Both R/V Neil Armstrong and R/V Atlantis will have expanded bandwidth at sea for the rest of 2023. The faster upload and download speeds are part of a fleetwide trial, funded by the Office of Naval Research (ONR), and are for use by everyone sailing—crew as well as science parties.
“This bandwidth is to increase morale and communications for everyone on board,” said Sarah Fuller, the operations manager for shipboard scientific services at WHOI. “But it’s critical as ship equipment is brought into the 21st century and gets more complicated. Expanded bandwidth has become essential for remote troubleshooting, and that is one of the main reasons ONR is trialing this increase.”
Faster data speeds will also allow for a wide range of telepresence and data exchange that was difficult at former speeds, including remote participation on scientific expeditions, the ability for students or professors to attend classes on shore during a cruise, and much faster transfer of data back to shore.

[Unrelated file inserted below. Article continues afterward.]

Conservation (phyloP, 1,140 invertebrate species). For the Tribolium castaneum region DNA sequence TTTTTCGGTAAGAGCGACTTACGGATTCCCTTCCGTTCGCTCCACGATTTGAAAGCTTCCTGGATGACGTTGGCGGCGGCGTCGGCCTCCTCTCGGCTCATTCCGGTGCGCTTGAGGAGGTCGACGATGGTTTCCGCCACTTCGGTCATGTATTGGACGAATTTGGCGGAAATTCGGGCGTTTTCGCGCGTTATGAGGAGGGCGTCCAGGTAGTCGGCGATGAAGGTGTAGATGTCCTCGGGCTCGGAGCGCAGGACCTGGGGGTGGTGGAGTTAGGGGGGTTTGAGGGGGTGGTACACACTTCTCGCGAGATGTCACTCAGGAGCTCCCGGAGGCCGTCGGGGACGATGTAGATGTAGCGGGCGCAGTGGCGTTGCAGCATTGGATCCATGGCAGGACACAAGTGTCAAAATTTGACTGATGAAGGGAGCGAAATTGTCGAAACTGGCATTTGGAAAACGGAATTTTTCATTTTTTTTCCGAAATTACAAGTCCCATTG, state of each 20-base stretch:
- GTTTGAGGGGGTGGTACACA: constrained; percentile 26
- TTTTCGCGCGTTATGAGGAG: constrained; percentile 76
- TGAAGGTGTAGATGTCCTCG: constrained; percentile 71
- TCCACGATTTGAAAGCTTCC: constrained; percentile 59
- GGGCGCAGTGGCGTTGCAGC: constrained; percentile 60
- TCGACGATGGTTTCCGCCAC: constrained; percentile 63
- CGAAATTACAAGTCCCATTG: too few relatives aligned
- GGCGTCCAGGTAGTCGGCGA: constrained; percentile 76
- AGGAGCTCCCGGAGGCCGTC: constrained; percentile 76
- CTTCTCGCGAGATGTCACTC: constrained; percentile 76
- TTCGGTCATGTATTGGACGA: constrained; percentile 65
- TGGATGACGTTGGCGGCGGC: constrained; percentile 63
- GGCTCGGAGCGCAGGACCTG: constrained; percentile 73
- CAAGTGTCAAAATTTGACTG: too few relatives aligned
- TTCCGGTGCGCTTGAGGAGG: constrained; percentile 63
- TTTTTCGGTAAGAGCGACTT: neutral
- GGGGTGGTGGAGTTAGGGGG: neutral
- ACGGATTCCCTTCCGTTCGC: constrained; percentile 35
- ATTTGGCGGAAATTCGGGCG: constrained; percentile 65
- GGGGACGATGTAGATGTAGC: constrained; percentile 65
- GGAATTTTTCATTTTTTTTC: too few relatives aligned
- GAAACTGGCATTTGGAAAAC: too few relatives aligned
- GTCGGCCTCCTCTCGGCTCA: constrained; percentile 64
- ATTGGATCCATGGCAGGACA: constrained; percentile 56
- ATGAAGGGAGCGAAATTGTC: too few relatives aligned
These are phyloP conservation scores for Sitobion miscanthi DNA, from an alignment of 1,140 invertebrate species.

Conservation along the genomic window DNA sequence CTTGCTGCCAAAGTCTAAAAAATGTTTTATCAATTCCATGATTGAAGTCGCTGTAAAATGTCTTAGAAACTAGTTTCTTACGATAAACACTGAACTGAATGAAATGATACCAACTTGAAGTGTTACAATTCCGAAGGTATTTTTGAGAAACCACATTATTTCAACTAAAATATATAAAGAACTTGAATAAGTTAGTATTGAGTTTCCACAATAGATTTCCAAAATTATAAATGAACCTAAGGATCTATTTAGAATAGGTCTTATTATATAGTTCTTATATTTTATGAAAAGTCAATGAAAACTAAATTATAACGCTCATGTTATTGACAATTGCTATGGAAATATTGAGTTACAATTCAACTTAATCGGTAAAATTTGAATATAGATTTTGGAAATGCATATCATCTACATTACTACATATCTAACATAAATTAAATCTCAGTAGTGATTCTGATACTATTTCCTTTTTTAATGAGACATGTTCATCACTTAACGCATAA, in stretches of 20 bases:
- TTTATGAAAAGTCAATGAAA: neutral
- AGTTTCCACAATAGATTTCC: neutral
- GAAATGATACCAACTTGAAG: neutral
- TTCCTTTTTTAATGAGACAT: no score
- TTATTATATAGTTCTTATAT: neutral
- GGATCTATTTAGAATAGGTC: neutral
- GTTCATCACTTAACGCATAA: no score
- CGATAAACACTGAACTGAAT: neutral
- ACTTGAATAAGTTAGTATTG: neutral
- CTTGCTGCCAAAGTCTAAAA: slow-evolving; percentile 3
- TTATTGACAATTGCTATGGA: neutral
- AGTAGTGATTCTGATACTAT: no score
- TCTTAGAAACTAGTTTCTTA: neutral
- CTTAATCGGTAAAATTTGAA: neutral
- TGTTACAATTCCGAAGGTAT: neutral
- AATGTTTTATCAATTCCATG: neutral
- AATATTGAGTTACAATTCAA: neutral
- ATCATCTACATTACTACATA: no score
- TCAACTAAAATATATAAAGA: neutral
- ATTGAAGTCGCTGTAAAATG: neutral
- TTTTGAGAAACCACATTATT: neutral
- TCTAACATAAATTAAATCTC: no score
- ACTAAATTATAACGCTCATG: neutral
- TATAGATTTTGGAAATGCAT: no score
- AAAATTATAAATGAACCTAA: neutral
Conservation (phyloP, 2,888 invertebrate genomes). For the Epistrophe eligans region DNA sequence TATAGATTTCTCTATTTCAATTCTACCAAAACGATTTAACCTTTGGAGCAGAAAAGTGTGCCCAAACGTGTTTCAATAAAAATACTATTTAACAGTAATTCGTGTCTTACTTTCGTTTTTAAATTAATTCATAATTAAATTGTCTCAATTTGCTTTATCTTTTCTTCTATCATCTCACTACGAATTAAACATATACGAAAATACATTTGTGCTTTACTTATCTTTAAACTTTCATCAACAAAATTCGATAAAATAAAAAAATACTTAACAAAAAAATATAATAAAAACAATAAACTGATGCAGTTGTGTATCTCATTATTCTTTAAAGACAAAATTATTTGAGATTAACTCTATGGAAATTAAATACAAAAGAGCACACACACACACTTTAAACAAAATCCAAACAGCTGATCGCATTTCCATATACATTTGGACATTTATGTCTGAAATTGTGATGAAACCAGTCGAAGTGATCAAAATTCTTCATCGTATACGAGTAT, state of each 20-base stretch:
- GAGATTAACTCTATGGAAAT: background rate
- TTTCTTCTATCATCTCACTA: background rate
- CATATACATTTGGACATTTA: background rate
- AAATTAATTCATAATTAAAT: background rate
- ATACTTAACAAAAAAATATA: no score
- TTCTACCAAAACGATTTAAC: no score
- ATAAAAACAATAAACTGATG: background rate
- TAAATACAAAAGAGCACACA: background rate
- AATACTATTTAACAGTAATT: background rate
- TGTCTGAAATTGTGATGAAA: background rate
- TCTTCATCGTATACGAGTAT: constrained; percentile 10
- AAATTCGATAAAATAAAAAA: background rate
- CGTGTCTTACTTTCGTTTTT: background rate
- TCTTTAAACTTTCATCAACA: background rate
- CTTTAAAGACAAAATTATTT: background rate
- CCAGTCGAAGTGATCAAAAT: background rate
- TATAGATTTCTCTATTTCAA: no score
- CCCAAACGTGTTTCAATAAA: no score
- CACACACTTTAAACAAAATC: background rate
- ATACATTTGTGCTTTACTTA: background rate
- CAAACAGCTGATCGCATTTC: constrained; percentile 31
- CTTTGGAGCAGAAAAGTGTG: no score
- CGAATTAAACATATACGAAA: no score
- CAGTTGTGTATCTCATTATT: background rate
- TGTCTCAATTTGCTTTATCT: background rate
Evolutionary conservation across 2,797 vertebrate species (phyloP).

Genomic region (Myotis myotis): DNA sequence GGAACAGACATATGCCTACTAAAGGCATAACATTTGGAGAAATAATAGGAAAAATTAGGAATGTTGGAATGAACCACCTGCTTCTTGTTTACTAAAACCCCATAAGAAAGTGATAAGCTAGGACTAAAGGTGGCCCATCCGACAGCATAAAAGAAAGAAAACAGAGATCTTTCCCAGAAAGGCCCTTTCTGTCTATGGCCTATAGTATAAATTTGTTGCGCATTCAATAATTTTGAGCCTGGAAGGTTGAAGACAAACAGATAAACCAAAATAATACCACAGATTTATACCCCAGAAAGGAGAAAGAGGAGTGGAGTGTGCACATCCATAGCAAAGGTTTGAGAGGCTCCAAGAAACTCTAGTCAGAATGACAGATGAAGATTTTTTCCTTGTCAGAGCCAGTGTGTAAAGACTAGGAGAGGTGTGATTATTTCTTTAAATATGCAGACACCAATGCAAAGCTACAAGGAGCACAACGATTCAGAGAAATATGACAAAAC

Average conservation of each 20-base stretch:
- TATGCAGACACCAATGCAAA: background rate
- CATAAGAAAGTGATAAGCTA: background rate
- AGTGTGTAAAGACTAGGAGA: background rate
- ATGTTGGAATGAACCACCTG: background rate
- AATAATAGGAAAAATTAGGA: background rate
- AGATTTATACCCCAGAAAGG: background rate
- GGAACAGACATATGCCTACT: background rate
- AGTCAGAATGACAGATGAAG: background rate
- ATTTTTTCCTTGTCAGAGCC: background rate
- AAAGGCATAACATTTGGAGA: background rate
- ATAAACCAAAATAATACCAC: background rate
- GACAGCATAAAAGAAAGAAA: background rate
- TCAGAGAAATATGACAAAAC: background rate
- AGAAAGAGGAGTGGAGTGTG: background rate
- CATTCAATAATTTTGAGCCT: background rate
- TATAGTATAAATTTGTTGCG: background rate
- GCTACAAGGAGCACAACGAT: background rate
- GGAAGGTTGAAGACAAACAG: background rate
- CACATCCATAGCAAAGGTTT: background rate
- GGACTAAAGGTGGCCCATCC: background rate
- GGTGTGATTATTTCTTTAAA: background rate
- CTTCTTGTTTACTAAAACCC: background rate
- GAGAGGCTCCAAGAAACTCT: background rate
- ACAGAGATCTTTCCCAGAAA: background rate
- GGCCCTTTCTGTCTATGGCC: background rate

“This will increase the inclusivity of our at-sea operations,” Fuller added. "People who can’t go to sea—because of medical, teaching responsibilities, or family commitments—who are experts in their fields will be able to meaningfully participate from shore.”
Armstrong will have 8x8 bandwidth (8 Mb/s upload and 8 Mb/s download), with bursts up to 10x10 through midsummer, at which point it will increase when the vessel starts going to higher latitudes. Atlantis will have 20x20. These data speeds are not unlimited, Fuller noted, and will still require coordination. Science parties that have regularly scheduled video calls during an expedition should include these on their schedules so they can coordinate with ship crew.
The contract to expand bandwidth across the UNOLS fleet is through HiSeasNet, operated by Jon Meyer, Information Systems Manager at Scripps Institution of Oceanography, UC San Diego. More details and a bandwidth schedule are available here.